This week, too, the Moroccan Presidency of the 22nd Conference of Parties to the United Nations Framework Convention on Climate Change (UNFCCC) hosted the Pre-COP Ministerial Meeting in Marrakech (October 18-19), in preparation for the COP22 Marrakech Climate Change Conference, taking place, in Marrakech, November 7 to 18. The opening plenary was chaired by Salaheddine Mezouar, Minister of Foreign Affairs and Cooperation of Morocco and COP22 President, and Segolene Royal, Minister of Environment of France and COP21 President, with Ministers, Special Envoys, Ambassadors and Representatives from over 70 countries present.
Salaheddine Mezouar congratulated the international community for the successes achieved, triggering the early entry into force of the Paris Agreement, the ICAO agreement to curb CO2 emissions from the international aviation sector and the Kigali Amendment to the Montreal Protocol for the phasedown of hydrofluorocarbons. He emphasized that Morocco would like to see all Parties that have not yet ratified the Paris Agreement do so rapidly. It would also like to see Parties implement and strengthen their Nationally Determined Contributions to climate change; Morocco would set an example and therefore, said Mr. Mezouar, “we have revised our greenhouse gas emissions reduction goal from 32% to 42% by 2030.” The final aim was to mobilize non-state actors with the goal of institutionalizing their actions under the Global Climate Action Agenda. Morocco wants COP22 will be a COP of action with a special focus on the important contributions of civil society.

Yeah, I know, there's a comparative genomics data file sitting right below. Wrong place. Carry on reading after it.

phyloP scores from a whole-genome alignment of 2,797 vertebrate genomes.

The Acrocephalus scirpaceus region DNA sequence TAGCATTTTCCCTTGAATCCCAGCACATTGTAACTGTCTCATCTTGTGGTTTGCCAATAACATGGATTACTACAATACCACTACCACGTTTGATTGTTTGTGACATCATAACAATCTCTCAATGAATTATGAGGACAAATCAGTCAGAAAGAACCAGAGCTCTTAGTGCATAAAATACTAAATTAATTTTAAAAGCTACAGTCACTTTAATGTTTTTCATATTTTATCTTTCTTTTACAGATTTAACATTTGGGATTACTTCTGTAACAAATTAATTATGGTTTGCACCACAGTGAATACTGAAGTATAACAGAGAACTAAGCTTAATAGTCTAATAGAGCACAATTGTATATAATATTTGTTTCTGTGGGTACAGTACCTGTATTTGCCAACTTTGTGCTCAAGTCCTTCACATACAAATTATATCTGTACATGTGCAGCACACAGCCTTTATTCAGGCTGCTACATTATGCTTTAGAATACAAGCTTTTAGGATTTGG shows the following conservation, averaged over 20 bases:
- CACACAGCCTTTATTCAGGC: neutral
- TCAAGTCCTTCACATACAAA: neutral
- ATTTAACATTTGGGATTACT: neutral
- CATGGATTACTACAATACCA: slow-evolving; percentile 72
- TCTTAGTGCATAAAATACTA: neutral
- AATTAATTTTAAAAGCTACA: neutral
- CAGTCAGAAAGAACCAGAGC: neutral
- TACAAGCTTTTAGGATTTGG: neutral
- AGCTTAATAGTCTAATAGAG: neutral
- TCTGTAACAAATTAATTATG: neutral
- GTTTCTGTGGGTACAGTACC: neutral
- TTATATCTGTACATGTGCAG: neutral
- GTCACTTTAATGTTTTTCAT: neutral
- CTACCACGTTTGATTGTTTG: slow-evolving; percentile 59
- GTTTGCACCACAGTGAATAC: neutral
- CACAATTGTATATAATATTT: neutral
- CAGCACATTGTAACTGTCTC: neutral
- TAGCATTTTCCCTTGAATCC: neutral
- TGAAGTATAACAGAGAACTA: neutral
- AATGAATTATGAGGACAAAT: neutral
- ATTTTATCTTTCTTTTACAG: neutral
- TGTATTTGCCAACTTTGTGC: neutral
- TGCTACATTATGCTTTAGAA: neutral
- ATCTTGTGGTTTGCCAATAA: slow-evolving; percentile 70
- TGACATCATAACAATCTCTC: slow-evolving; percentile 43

The Pre-COP Ministerial Meeting finalized preparations for COP22, as well as for the 12th Session of the Conference of the Parties serving as the Meeting of the Parties to the Kyoto Protocol (CMP12), and the 1st Session of the Conference of the Parties serving as the Meeting of the Parties to the Paris Agreement (CMA1). The main areas of discussion covered the early entry into force of the Paris Agreement scheduled for November 4 and the holding of the first meeting of the Parties to the Agreement (CMA1) on November 15 during COP22. Participants addressed the implementation of the Paris Agreement, the development of its rulebook, finance for climate adaptation and mitigation in developing countries including a $100 billion dollar per year roadmap proposal made by donor countries for climate finance by 2020, the issue of Loss and Damage as per the Warsaw Mechanism, capacity-building initiatives such as the Paris Committee on Capacity Building, the Capacity Building Initiative for Transparency and the Nationally Determined Contributions Partnership to strengthen and help countries implement these.
In Marrakech, the aim will be to strengthen action on mitigation and adaptation by all Parties before 2020, to make concerted efforts to support domestic action that will give effect to nationally determined contributions, and combine this with collaborative initiatives as part of intensified Global Climate Action with non-state actors. Efforts will be made to put in place measures for strengthening appropriate financial flows, a new technology framework and an enhanced capacity building framework as envisioned in the Paris Agreement with a view to supporting action by developing countries and the most vulnerable countries, in line with their own national objectives. COP22 will also include a series of thematic days, on agriculture and food security, cities, energy, forests, business, oceans, transport, water, and gender, focusing on accelerating and mobilizing climate action by non-state actors including businesses, cities, sub-national governments and NGOs. Gender Day will be on November 15, the Women’s Leader Summit on November 16 and the High-Level event on November 17, with the presentation of the Global Climate Action Agenda report. The 22nd Session of the Conference of the Parties to the United Nations Framework Convention on Climate Change (COP22) will also include the Marrakech Call to Action.